Remember that time I made giraffe marshmallows for the children’s picture book One Word from Sophia, a collaboration with Danielle of This Picture Book Life? We’re at it again, this time with Daisy Hirst’s The Girl with the Parrot on her Head, published by Candlewick Press, and these accompanying doodle cookies kids can make.
Danielle has a perfect, in-depth summary and peek-inside of the book in her blog post HERE, along with the journey of emotions our heroine, Isabel (the girl with the parrot on her head) undertakes when her best friend, Simon (who is very good with newts) moves away. Anger, loneliness and coping are deftly illustrated through the parrot’s shifting role and the girl’s “system” of sorting her belongings into boxes. In an effort to contain what scares her most, the wolf, she meets a new best friend and that roller coaster that is life takes an upturn. And the wolf rides away on a motorcycle.
The sorting of her belongings is one of the most meaningful moments in the book, and the illustrations of her stuff (such stuff as broken umbrellas and ducks) look like doodles. Sorting and containment, a way to organize to understand, that is Isabel’s coping mechanism. Art functions in much the same way, yes? So these doodle cookies let kids draw and sort on their own. What do they have in their room? How would their toys and belongings be divided? Will they draw anything scary? Oooh, I know, you can draw your fears and then eat them. That’ll show those fears.
Gift idea! Package some cookies topped with dried icing in a cellophane bag, add a couple black food pens and a copy of The Girl with the Parrot on her head.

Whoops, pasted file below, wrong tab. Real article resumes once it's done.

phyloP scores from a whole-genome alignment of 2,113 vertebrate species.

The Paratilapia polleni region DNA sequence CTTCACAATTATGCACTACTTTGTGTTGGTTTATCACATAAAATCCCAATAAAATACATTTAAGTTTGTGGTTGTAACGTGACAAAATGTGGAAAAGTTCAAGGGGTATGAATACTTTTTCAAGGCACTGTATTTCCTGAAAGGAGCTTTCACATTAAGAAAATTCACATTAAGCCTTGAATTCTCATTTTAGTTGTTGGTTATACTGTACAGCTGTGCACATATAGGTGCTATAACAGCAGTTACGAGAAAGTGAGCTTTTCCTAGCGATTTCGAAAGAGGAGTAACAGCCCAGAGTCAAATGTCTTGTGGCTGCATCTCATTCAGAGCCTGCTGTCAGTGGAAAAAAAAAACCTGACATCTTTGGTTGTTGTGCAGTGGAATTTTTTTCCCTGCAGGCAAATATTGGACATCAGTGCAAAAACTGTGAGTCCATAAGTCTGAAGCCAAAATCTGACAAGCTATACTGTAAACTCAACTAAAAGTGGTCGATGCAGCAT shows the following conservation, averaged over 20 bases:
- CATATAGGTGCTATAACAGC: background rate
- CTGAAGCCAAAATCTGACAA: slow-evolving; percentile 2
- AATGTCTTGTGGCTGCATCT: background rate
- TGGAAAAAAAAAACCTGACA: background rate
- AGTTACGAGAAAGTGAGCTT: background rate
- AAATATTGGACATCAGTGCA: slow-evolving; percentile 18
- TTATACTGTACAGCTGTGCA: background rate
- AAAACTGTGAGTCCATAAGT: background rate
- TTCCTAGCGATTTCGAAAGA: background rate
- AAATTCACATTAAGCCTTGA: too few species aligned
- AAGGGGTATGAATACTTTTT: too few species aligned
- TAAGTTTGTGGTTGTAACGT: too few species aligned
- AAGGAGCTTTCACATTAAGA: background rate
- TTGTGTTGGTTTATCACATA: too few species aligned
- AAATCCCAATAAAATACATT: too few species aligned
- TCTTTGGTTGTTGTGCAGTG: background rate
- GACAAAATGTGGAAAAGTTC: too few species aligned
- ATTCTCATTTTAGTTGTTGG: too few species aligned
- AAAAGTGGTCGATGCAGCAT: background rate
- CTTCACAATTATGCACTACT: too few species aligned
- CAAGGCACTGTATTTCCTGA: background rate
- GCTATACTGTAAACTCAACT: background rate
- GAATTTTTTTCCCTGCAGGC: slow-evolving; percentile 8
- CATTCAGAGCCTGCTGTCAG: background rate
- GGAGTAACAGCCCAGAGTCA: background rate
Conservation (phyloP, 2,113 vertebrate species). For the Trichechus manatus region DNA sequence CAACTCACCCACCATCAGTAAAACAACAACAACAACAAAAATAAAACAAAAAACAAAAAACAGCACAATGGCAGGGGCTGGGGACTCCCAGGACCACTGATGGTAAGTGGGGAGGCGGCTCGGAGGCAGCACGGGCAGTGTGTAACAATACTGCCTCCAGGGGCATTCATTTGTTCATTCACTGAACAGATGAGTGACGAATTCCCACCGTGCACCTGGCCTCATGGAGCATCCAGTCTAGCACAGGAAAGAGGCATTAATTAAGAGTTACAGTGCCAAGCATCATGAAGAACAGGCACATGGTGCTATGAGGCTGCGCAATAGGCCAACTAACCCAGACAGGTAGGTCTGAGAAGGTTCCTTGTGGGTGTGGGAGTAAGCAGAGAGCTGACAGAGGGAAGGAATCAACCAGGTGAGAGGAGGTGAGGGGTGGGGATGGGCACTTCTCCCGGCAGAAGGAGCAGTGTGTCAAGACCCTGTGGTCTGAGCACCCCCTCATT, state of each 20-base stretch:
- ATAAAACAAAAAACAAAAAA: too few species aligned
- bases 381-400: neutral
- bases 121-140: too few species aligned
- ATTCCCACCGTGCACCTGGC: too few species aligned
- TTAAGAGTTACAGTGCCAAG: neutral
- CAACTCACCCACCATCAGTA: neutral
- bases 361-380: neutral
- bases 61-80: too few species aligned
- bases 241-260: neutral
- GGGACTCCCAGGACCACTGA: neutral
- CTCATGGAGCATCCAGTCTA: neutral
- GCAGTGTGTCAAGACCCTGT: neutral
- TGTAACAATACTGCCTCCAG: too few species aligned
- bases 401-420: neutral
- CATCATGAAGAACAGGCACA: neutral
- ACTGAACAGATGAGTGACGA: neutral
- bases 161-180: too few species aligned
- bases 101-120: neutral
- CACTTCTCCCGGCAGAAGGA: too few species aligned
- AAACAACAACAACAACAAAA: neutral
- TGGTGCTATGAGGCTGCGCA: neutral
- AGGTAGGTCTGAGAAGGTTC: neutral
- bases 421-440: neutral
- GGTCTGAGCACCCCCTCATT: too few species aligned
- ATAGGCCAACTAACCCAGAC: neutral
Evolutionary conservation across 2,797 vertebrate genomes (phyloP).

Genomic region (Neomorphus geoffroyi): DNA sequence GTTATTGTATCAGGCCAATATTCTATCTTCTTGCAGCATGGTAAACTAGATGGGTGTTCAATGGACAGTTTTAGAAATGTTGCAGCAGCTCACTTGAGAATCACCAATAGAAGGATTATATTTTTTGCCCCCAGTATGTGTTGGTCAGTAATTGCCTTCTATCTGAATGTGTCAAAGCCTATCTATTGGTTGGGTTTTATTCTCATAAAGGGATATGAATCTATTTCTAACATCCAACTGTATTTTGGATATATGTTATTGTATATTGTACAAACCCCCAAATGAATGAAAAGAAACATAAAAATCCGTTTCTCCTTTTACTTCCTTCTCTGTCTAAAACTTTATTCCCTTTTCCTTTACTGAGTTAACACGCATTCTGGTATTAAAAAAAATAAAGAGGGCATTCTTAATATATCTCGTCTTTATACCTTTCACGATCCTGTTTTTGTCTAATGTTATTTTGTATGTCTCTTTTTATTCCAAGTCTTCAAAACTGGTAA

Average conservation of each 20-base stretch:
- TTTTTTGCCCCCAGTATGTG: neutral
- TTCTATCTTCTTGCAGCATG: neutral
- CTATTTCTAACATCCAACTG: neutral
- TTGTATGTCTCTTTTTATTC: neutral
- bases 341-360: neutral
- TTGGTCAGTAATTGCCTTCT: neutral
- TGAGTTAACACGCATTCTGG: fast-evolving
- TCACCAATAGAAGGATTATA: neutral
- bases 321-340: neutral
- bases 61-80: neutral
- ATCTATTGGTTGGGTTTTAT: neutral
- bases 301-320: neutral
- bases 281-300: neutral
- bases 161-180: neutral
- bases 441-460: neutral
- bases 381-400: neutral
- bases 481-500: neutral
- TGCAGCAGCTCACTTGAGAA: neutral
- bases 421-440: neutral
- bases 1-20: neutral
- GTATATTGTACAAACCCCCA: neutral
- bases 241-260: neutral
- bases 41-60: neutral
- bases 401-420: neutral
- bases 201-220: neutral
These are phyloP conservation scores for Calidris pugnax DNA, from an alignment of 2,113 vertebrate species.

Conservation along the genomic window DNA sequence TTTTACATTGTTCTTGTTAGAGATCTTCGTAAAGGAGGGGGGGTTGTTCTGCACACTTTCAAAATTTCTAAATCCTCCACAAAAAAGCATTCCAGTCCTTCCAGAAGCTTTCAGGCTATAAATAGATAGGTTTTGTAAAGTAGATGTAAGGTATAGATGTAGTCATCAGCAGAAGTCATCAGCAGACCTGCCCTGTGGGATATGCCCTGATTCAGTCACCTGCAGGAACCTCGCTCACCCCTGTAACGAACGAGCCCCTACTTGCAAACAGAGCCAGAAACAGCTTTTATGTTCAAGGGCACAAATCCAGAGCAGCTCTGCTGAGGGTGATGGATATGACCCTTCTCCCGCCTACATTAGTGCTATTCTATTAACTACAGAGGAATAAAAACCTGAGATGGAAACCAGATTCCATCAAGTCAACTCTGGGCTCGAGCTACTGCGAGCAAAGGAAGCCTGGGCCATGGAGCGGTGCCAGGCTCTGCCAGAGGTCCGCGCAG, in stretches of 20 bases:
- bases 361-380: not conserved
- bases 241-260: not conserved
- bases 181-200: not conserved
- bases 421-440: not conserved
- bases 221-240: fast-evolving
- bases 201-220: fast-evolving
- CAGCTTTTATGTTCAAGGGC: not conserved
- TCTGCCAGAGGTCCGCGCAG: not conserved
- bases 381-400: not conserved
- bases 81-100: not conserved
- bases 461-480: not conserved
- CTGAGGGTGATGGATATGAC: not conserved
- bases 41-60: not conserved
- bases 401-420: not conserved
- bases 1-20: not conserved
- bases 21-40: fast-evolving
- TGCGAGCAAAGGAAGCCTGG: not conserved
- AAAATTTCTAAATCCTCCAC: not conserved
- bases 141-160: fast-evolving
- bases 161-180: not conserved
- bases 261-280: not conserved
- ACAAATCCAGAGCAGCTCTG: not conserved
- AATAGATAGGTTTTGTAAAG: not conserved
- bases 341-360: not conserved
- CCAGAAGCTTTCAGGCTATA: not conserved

how to make doodle cookies
you will need:*
cut-out cookie dough AND royal icing
circle cookie cutter
white food coloring
disposable decorating bags
size “3” decorating tip
food coloring pens
*Follow the links above for more information. Here are some helpful hints for cookie decorating supplies. Find a detailed how-to for making cut-out cookies here.
Prepare cookie dough according to the recipe, chill it, roll it out, cut out circles, bake and let cool. Prepare royal icing according to the recipe. Tint some icing white. Prepare a decorating bag with the tip and fill it with some of the white icing. Tie closed with a rubber band.
Pipe a white outline on the circle cookies and let set. Thin the remaining white icing with drops of water until it’s of flooding consistency (that is, when overturned with a spoon, the icing slowly folds back into itself and the lines disappear). Fill an empty decorating bag with the icing, tie closed with a rubber band and snip the tip. Pipe to fill the circles of cookies with white icing. Let dry OVERNIGHT.
The next day, use food coloring pens to draw designs and doodles.
THE GIRL WITH THE PARROT ON HER HEAD. Copyright © 2015 by Daisy Hirst. Reproduced by permission of the publisher, Candlewick Press, Somerville, MA on behalf of Walker Books, London.
danielle @ this picture book life says
Meaghan, thank you so much for collaborating! Your doodle cookies are absolutely wonderful!
When reading above you mention to let the cookies dry overnight. I find that after the Royal icing dries on my sugar cookies they get soft and lose their crispness. How do I keep the sugar cookies crisp?
Hi Robin, Aah, that’s the combination of the oils from the cookies and the water from the icing. The only reason I let the cookies dry overnight is so they are easy to handle, and you could certainly serve the same day (they only need a couple hours to set well enough). But given how long it takes to decorate cookies, I know that’s not always a practical choice, especially if you have other party planning to do. My cookies are more on the soft side than crisp side to begin with, but a couple things that helps them from softening: I tend to roll them thickly (1/4 inch) so they aren’t necessarily crisp, but they are hearty and firm. You can also add less water to the icing, so you’re piping icing that’s a bit thicker. I try and keep it as thick as possible but still flood-able. (A fine line.) Lastly, I cook my cookies for longer than most do. I let them brown not just on the edges, but until they are pretty golden across the top. That helps a lot, although I know some folks like softer cookies and tend to underbake. But underbaking is not a friend to the soft factor!! You could also try putting a fan on the cookies to speed up drying to minimize the time the water has to seep into the cookies.